With its landmark architecture symbolizing centuries of grandeur, Derawar Fort is a large square fortress, a standout attraction in the Cholistan desert in Ahmadpur East. Approximately 130 km south of the city of Bahawalpur, the forty bastions of Derawar are visible for many miles in the Cholistan Desert. The walls have a perimeter of 1500 metres and stand up to thirty metres high.
30-metre-high bastions surround the fort, along with walls that span over 1.5 kilometres. In the scorching summer of the Cholistan desert, the fort's red-bricked facade seems to glow with the heat and is visible for miles. Even the architecture of the fort's dungeons, which could once be accessed through a stairway made of tunneled pathways, has a charm of its own. There is also a long underground railway tunnel that connected the Sadiq Ghar Palace to the fort.
The Derawar fort was also connected to other forts in Cholistan through a network of underground tunnels. On the ground floor, there were offices, a small prison, gallows, a water pond and residential rooms. It is believed that every Thursday, nawab sahib visited the fort and held an open court with his attendants, passing judgement on different cases, including those on capital crimes.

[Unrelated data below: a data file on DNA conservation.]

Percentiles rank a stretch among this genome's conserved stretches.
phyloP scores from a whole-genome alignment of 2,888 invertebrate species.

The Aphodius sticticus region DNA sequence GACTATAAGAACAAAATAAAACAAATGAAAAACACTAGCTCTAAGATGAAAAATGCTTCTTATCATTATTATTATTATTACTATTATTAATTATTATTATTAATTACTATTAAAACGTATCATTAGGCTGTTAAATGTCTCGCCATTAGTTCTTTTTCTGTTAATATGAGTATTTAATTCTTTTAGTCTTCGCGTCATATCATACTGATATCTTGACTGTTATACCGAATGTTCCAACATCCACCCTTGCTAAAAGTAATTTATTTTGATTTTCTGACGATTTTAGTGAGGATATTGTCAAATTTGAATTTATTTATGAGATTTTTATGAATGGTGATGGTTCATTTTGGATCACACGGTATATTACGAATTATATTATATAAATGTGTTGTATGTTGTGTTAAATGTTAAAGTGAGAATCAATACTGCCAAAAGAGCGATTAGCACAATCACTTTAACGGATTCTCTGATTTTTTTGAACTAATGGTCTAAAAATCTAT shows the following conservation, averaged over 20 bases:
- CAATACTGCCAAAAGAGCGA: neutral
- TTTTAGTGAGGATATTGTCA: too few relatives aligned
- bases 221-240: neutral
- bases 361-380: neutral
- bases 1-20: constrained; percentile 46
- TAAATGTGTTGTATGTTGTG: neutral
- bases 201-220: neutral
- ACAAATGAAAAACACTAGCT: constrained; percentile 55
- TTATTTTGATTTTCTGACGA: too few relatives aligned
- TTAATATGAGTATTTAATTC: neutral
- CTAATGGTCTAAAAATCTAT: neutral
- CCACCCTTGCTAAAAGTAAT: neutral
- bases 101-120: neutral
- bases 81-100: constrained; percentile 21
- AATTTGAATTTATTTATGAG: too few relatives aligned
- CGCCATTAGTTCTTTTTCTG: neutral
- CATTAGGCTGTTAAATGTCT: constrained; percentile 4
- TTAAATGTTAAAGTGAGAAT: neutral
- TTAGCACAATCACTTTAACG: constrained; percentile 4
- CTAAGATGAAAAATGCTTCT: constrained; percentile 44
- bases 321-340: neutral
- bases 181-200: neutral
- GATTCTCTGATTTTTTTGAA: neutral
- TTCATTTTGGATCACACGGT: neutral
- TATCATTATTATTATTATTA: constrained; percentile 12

The fort attracts a large number of local, national and international tourists in the winters. Visitors used to be able to climb down to the underground section by a stairway, but today that is not possible as the tunneled pathways are blocked. Owing to its run-down condition, the entire fort may soon collapse, if authorities continued to neglect it. Tragically, tourists are also to blame, as they carelessly walk on various structures, eat at the site and throw trash inside the fort.
Only a decade ago, the fort was in a considerably good condition. Visitors used to walk in the tunnels for a mile or so and could see a network of tunnels leading to different rooms. But the stairs leading to the top of bastions have now collapsed. The majority of the bastions have developed cracks, with bricks from some falling off.
This historically significant fort presents an enormous and impressive structure in the heart of the Cholistan desert, but it is rapidly deteriorating and in need of immediate preventive measures for preservation. Otherwise, nation will lose this important heritage. At least UNESCO and other international organisations should come forward and protect the fort.
Derawar fort was first built in the 9th century AD by Rai Jajja Bhati, a Hindu ruler of the Bhati clan, as a tribute to Rawal Deoraj Bhati the king of Jaisalmer and Bahawalpur. The fort was initially known as Dera Rawal, and later referred to as Dera Rawar, which with the passage of time came to be pronounced Derawar, its present name.
In the 18th century, the fort was taken over by Muslim Nawabs of Bahawalpur from the Shahotra tribe. It was later rebuilt in its current form in 1732 by the Abbasi ruler Nawab Sadeq Muhammad, but in 1747 the fort slipped from their hands owing to Bahawal Khan's preoccupations at Shikarpur.
Nawab Mubarak Khan took the stronghold back in 1804. Nawab Sadeq Muhammad Khan Abbasi V, the 12th and last ruler of Bahawalpur state, was born in the fort in 1904.